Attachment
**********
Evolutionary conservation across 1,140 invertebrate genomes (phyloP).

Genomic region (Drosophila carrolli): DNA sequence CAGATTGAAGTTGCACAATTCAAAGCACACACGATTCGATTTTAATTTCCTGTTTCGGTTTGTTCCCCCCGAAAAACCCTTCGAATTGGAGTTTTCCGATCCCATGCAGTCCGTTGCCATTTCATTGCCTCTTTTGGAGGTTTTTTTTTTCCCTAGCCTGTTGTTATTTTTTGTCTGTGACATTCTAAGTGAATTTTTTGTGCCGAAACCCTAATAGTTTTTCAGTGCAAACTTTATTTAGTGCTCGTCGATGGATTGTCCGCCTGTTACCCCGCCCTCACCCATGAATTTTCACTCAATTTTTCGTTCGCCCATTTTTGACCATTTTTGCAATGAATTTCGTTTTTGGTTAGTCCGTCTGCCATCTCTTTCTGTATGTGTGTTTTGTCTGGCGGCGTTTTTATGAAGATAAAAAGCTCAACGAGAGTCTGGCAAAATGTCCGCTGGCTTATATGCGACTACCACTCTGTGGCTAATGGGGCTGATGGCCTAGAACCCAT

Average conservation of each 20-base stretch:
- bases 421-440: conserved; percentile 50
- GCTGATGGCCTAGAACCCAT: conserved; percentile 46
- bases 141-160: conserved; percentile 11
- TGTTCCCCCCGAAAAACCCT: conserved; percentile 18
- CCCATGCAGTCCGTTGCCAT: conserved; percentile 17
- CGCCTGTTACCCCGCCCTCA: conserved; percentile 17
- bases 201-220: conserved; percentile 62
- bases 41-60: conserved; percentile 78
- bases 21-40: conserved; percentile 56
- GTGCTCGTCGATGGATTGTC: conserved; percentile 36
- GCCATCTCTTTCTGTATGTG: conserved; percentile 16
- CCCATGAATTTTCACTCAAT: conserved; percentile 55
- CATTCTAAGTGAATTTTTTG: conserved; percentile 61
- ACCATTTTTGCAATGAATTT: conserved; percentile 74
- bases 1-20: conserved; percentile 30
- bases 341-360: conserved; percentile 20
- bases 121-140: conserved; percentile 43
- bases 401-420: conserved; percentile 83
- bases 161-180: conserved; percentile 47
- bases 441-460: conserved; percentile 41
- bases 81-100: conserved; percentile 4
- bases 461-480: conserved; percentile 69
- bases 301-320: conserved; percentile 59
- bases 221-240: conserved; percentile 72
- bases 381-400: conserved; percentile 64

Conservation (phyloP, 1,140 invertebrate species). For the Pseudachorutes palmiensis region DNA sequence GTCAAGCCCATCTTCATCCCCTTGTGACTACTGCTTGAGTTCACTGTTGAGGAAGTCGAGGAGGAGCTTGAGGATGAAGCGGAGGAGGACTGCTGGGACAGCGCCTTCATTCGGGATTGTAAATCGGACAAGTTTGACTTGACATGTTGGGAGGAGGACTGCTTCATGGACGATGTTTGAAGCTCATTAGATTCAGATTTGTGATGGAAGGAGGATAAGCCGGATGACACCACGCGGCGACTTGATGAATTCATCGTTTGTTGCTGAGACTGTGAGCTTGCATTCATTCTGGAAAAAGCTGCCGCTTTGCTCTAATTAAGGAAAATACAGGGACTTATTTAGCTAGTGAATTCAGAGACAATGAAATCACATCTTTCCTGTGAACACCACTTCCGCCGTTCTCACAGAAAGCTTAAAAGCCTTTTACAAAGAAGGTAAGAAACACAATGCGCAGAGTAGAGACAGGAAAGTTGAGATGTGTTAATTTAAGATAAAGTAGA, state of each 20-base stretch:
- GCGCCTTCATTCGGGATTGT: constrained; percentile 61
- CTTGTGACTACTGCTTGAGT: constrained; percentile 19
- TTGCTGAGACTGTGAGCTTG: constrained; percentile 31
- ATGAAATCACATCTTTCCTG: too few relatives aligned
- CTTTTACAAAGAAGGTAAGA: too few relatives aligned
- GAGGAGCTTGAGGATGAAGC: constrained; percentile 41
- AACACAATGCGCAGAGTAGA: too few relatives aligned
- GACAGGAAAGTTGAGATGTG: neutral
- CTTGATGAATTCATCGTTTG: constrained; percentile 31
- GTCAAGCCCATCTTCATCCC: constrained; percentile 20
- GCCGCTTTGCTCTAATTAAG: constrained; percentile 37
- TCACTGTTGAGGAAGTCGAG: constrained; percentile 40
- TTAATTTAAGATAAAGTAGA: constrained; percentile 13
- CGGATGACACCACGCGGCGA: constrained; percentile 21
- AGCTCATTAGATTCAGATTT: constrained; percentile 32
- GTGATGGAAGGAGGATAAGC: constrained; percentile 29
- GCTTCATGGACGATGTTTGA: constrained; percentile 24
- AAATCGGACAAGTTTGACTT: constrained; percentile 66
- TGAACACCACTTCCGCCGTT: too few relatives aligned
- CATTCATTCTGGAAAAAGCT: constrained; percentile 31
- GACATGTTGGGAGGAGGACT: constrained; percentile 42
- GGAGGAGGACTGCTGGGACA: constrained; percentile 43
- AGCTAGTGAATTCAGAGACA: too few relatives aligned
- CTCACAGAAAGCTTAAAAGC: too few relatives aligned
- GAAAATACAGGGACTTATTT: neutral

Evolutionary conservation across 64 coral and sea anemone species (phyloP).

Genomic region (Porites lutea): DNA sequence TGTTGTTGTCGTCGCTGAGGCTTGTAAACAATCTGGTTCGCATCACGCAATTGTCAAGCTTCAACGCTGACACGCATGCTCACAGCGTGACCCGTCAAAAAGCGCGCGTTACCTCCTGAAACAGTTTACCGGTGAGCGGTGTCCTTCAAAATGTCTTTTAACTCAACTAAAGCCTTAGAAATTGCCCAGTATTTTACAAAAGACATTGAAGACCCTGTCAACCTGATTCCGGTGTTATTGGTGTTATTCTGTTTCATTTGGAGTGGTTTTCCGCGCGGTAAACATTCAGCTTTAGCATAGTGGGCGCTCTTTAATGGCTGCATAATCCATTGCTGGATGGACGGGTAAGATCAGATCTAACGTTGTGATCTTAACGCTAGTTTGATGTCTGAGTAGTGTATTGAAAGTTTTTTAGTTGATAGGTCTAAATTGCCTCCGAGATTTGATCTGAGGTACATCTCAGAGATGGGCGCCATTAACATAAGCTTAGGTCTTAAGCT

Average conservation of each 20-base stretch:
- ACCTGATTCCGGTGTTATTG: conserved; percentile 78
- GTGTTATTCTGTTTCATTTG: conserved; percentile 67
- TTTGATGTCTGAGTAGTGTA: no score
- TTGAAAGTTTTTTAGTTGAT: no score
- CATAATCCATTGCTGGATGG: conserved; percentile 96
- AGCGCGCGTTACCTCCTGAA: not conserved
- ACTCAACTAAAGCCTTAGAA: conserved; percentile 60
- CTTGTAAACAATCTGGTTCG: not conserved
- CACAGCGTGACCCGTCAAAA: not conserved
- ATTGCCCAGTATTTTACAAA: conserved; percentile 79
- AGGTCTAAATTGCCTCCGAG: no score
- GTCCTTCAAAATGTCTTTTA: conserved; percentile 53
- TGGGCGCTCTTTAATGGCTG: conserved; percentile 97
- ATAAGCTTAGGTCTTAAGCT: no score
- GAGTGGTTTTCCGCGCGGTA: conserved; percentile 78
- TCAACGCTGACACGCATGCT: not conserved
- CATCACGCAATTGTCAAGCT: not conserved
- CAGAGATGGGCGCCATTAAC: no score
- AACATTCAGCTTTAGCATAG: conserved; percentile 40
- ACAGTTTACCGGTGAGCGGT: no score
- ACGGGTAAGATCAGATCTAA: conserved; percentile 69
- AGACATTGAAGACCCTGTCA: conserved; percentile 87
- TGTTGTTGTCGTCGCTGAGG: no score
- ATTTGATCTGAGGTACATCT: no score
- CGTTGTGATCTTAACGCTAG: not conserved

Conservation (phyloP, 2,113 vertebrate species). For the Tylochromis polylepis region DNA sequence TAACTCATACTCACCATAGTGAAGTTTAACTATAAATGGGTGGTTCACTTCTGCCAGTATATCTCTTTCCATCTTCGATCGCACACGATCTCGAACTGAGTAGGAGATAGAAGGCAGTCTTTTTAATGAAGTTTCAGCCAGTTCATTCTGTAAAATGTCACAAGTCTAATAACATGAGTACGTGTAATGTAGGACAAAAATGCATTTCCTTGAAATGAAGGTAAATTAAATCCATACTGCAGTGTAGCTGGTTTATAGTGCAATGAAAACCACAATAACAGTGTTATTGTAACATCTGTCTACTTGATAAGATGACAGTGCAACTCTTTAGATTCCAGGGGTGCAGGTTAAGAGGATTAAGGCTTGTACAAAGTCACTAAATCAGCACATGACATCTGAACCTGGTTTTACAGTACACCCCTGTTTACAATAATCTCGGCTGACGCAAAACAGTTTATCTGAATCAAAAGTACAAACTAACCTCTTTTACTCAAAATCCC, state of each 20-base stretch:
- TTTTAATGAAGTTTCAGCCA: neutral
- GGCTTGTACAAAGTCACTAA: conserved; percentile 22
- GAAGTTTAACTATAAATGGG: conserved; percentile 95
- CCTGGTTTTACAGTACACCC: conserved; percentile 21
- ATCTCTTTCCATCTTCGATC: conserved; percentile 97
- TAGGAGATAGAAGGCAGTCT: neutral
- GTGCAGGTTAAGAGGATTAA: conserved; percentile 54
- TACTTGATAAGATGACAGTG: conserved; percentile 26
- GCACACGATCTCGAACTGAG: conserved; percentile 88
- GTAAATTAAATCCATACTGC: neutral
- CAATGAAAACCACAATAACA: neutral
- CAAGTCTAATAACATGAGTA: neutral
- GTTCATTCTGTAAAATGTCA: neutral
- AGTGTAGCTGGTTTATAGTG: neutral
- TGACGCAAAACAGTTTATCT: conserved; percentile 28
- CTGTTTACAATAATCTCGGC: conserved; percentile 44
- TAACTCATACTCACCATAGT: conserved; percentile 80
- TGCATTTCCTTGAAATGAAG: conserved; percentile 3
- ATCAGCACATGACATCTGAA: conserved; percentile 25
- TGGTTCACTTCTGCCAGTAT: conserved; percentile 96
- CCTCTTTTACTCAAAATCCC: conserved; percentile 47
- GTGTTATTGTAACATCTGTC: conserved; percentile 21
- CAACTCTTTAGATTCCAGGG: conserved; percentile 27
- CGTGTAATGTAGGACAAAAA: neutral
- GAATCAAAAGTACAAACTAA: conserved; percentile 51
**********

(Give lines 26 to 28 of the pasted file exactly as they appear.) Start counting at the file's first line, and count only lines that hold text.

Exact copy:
- bases 301-320: conserved; percentile 59
- bases 221-240: conserved; percentile 72
- bases 381-400: conserved; percentile 64